Monthly Archives: April 2015

Here is my comparsion of Clinton and Rubio announcements as published in the Miami Herald on April 16, 2015

Miami Herald

Letters to the Editor

Thursday, April 16, 2015

Rubio is for Real

 On Sunday, Hillary Clinton used a carefully crafted video advertisement to announce her bid for the presidency.

In claiming to get closer to the people, the Clinton campaign used a vehicle that totally insulated her from the public — a sterile television ad. In an effort to “be real,” Clinton was nothing more than a well-scripted actor in a professionally crafted commercial.

By contrast, Marco Rubio took the stage in Miami’s Freedom Tower — a real person in real life.

There was no crew to handle body language and lighting.

There were no retakes. More than 3,000 people came to hear his unedited words. They cheered as he spoke of his vision.

With Rubio, it was like attending a football game, while with Clinton, it was like seeing an ad to buy a ticket to the game.

Larry Horist, Boca Raton

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The $20 woman.

No … the headline is not what you think, you naughty minded people.  I am referring to an effort to replace “Old Hickory,” President Andrew Jackson, with a woman on the $20 bill.  Among the prime movers behind the effort is New Hampshire Senator Jeanne Shaheen.  This would be the first time a woman graced a United States currency since Martha Washington appeared on the $1 silver certificate way back when.

Since the move is being pushed by liberals, the recommended list of potential women to be so honored is almost exclusively made up of …  well … liberal icons.  Make no mistake.  They are women of significance who have made notable historic contributions to America, but there is one who is by far most deserving.

A liberal group called Women on 20s polled their followers and came up with four finalists.  As one would expect, Eleanor Roosevelt topped the list, followed by abolitionist Harriet Tubman, civil rights activist Rosa Parks and Cherokee Chief Wilma Mankiller.  If you think the selection of Chief Mankiller is a bit out of the league with the others, I agree.  I honestly think she got on the list because the feminists just loved the name so much.

Senator Shaheen would added the first woman Cabinet member, Frances Perkins and Abigail Adams.

The bias of the promoters of the idea is seen in that they skipped over the first female Supreme Court Justice Sandra Day O’Connor — although being still alive can be a barrier.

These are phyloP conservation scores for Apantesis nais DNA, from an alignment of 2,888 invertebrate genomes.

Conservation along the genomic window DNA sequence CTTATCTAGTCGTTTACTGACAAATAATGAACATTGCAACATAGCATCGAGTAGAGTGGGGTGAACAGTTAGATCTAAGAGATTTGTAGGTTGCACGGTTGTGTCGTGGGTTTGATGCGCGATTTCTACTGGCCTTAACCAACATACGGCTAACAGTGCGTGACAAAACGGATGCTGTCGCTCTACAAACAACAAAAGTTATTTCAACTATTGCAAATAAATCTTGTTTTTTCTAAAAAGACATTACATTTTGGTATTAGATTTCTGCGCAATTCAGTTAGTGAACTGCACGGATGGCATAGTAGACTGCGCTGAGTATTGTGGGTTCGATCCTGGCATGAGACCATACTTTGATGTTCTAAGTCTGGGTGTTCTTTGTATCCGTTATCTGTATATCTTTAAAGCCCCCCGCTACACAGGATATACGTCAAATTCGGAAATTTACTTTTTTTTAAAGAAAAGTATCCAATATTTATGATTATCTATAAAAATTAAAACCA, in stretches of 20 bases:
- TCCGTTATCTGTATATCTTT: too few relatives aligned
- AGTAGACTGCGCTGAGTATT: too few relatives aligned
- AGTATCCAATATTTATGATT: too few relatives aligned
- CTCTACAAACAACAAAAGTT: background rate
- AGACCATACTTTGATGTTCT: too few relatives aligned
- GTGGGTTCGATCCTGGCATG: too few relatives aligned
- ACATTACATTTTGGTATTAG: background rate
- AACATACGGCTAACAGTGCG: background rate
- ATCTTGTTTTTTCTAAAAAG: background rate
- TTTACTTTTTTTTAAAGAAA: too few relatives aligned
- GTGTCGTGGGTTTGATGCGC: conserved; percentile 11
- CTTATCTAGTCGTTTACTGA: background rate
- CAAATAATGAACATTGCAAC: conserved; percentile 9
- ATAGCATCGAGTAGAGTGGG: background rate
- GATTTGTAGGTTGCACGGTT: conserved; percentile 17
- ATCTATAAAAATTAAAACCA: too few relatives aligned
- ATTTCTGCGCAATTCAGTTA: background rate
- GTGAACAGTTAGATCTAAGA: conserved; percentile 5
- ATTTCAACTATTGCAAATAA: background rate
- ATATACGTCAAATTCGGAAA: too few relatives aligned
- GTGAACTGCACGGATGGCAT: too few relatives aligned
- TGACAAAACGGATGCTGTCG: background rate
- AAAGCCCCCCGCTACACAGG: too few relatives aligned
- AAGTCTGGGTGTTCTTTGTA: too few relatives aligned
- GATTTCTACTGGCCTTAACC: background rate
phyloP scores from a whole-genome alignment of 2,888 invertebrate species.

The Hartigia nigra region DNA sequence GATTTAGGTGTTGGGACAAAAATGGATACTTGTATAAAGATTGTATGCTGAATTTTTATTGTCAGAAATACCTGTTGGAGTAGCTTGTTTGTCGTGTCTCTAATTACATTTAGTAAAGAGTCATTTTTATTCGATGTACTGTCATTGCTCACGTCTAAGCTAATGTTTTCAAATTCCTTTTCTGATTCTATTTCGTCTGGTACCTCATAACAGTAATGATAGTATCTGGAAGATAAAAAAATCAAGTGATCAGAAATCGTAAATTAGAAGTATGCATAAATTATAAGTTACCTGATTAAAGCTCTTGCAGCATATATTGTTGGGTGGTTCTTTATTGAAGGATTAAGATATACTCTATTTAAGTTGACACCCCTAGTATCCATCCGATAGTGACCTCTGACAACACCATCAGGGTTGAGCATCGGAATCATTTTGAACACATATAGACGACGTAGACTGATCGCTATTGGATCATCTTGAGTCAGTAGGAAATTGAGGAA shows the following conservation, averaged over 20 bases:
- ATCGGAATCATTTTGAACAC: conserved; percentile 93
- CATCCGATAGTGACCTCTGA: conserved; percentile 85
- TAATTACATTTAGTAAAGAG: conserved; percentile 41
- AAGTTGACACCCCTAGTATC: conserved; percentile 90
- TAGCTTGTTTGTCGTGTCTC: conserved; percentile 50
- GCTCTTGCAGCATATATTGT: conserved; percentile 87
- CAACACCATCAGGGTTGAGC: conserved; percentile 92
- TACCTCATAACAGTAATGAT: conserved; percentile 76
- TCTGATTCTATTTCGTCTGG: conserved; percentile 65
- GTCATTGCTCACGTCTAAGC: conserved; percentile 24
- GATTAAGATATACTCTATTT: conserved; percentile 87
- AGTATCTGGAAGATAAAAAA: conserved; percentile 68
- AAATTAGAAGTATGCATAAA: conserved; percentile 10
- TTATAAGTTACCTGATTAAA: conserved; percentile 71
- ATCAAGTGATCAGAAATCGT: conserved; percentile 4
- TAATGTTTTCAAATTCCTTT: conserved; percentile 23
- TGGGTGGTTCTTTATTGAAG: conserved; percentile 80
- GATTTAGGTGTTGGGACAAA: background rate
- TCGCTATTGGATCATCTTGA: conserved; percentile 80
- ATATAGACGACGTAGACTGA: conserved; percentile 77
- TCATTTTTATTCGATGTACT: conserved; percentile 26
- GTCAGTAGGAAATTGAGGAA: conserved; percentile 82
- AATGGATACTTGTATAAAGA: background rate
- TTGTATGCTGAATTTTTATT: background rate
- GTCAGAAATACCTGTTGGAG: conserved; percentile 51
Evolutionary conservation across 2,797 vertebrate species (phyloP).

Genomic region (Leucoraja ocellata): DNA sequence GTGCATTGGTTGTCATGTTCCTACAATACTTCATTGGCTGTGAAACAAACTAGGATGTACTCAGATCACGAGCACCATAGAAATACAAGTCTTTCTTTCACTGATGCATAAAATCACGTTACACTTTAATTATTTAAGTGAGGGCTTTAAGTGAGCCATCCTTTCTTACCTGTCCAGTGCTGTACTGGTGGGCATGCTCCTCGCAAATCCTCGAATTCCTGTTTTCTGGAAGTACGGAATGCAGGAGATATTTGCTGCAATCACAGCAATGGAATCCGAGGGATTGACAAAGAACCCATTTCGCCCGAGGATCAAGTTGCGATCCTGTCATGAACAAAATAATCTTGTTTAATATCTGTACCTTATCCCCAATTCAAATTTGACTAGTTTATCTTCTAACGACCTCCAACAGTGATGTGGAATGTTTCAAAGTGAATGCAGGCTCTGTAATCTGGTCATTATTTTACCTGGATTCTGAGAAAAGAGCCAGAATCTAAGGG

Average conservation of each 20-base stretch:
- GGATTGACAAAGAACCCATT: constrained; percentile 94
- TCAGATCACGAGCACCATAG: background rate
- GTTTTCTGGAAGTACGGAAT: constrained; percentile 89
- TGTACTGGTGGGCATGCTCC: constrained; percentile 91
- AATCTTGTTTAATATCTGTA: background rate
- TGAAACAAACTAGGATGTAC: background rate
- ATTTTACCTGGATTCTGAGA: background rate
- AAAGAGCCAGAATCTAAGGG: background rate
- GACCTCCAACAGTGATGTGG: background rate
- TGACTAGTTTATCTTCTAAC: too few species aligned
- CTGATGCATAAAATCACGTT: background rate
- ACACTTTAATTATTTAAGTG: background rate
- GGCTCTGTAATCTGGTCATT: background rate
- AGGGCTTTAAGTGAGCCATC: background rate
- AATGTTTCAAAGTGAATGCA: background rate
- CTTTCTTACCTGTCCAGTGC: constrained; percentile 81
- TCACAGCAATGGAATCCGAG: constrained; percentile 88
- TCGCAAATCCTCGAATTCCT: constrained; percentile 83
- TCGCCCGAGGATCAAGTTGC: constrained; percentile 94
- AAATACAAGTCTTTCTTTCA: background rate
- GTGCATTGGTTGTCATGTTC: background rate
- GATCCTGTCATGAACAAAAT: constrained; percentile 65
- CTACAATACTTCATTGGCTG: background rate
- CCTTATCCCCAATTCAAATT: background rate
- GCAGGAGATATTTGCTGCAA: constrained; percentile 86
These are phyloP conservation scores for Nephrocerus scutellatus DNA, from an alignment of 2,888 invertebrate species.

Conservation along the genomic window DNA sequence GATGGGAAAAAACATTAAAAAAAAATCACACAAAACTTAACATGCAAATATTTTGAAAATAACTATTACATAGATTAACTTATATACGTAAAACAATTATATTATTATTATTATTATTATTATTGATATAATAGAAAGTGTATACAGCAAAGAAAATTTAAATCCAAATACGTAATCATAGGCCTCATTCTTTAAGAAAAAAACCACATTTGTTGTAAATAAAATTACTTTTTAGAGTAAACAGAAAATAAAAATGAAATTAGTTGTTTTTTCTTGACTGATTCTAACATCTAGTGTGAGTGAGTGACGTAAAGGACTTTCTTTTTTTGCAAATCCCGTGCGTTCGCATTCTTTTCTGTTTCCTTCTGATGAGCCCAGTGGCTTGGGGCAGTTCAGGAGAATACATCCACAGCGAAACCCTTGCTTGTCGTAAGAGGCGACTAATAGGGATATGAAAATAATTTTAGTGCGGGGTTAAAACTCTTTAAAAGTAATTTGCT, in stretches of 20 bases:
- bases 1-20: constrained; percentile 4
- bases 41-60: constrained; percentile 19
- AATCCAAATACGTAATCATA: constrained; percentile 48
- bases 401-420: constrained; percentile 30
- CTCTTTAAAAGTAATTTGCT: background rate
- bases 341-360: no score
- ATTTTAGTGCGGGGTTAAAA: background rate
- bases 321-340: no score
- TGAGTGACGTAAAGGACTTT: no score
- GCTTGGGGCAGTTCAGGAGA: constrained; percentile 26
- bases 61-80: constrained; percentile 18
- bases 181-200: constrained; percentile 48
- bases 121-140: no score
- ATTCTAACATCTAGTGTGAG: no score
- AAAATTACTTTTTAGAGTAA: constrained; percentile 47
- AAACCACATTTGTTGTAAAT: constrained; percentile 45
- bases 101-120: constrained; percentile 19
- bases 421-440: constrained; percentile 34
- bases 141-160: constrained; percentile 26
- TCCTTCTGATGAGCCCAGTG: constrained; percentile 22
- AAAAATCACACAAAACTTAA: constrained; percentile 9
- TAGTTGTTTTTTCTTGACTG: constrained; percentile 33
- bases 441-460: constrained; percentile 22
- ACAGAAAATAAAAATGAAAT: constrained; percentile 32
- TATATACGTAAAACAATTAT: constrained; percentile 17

I like the idea, but I think there is one candidate who stands out above all the rest, and that is Susan B. Anthony.  The constitutional amendment that gave women the vote was known as the “Susan B. Anthony Amendment” at the time.  It was singularly the most important accomplishment for women in American history.  Every woman who has since broken through one glass ceiling or another, owes her accomplishment to Anthony.

I know Anthony is on that obscure $1 coin, but that is almost a dubious honor.  It was never popular with the public and was actually mocked.  Noting that the size of the silver dollar was reduced and the standing of the U.S. dollar against world currencies was diminished at the time, it was said a woman was put on the coin because the dollar was “smaller and weaker.”

My support of the idea is not entirely unbiased.  I would be very happy to see that white supremacist Democrat, Andrew Jackson, replaced with the Republican abolitionist Susan B. Anthony.  Is that so wrong?

Here is my take on Hillary’s media tour as published in the Palm Beach Post on April 17, 2015

This has been edited down a bit, but you get the idea.  In the name of meeting the public, Hillary is merely setting up a bunch of advertising shoots with people brought in to play the foils.  No Questions.  Wouldn’t you like to hear what she would do about the mass murdering of Christians in the Middle East, or her opinion on the Iran negotiations, or the advances of ISIS into Afghanistan?  And look how easy it is for her to sucker in the press.

Palm Beach Post

Friday, April 17, 2015

 Communication for Clinton is one-way

Hillary Clinton did a presidential candidacy announcement, to be followed up by a series of small conversations as a way to get closer to “the people.”

This — and the road trip to Iowa via one-on-one meetings with carefully selected “average citizens” — does not get her closer to public scrutiny. It insulates her from it. It enables her to create a series of carefully crafted commercials, with little opportunity for the press or the public to ask questions. For Clinton, communication is a one-way street. It is the reason she used private email servers — to avoid having her public communications open to review under the Freedom of Information Act.

This high degree of “message control” by political leaders is dangerous to a free society where a high level of transparency and candor is necessary to an informed voting public.

LARRY HORIST, BOCA RATON

Congress is finally working again … and Hillary may be missing the wave.

When the Foreign Relations Committee of the United States Senate voted 19 to 0 to block President Obama from his go-it-alone strategy in dealing with Iran, it showed the difference between the Harry Reid controlled Senate and the re-emergence of democracy and bipartisanship under Republican leadership.  It is easy to understand that the GOP congressional leadership is finally passing legislation that was blocked by Reid, and Reid alone.  But what brought the Democrats around?

I can think of no other reason than the election shellacking the Democrats took in 2014.  Virtually every Democrat senator who played lap dog to Reid and Obama were booted out of office.  Clinging to the anchor of Obama’s sinking ship proved to be a disaster of monumental proportions.  Not only did Democrats lose the Senate and seats in the House, but they lost thousands of offices in states and cities across the nation.  Though generally under reported by the news media, the GOP victory was one of the most lopsided in American history.